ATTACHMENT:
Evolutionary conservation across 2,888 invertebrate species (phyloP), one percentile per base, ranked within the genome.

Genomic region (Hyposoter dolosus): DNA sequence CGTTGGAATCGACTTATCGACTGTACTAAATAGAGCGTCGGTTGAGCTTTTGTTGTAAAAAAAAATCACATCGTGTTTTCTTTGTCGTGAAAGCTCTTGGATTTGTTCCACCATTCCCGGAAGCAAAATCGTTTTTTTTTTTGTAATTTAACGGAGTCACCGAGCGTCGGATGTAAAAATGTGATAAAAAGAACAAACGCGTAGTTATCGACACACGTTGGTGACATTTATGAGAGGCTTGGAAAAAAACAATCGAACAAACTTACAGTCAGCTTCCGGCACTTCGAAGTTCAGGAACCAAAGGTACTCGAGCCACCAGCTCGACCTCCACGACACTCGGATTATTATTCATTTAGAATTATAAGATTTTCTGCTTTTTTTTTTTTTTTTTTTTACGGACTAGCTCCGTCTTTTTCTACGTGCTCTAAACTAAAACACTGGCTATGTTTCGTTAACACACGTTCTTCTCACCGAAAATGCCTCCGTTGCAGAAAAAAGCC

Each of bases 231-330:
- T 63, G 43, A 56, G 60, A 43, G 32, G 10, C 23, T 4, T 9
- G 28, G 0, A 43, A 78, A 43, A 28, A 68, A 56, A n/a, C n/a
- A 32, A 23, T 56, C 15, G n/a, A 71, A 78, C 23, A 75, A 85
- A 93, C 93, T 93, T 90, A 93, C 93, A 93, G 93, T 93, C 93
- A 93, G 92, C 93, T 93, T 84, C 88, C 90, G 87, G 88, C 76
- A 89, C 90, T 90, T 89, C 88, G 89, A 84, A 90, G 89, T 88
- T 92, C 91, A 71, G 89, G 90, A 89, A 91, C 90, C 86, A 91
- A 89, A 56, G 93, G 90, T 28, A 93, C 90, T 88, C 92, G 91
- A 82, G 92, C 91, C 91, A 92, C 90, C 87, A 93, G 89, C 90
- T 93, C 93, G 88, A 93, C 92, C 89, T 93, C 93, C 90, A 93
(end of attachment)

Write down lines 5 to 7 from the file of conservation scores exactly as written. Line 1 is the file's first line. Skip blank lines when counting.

- G 28, G 0, A 43, A 78, A 43, A 28, A 68, A 56, A n/a, C n/a
- A 32, A 23, T 56, C 15, G n/a, A 71, A 78, C 23, A 75, A 85
- A 93, C 93, T 93, T 90, A 93, C 93, A 93, G 93, T 93, C 93